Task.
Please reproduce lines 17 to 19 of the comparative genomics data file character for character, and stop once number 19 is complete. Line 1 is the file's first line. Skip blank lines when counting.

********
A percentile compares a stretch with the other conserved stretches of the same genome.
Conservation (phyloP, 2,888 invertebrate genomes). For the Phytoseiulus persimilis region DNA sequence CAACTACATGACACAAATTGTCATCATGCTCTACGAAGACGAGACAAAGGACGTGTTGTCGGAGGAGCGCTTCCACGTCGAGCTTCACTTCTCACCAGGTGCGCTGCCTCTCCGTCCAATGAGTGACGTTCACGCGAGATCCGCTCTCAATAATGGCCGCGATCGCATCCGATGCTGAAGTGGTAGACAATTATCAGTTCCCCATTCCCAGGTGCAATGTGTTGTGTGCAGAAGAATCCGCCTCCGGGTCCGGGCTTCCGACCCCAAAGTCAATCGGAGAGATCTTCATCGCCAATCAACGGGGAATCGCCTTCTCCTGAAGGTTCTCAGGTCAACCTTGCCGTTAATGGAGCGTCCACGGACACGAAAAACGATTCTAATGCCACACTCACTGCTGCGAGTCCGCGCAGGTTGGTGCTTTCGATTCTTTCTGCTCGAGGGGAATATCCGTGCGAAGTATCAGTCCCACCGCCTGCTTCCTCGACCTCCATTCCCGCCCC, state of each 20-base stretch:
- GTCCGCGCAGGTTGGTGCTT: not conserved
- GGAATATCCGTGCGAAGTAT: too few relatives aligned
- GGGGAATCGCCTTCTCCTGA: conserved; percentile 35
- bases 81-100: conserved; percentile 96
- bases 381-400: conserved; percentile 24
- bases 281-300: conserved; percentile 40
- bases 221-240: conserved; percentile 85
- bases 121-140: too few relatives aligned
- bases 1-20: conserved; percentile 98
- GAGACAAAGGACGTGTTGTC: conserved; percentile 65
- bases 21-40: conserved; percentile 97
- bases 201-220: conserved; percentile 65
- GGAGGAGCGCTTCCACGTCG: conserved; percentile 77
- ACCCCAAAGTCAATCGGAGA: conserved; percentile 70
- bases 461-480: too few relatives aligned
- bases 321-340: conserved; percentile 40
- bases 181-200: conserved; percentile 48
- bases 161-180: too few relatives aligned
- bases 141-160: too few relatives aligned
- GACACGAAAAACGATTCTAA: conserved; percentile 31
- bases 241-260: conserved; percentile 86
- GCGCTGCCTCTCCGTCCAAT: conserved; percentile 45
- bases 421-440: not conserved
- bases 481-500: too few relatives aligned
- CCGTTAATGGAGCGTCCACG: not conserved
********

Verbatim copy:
- bases 461-480: too few relatives aligned
- bases 321-340: conserved; percentile 40
- bases 181-200: conserved; percentile 48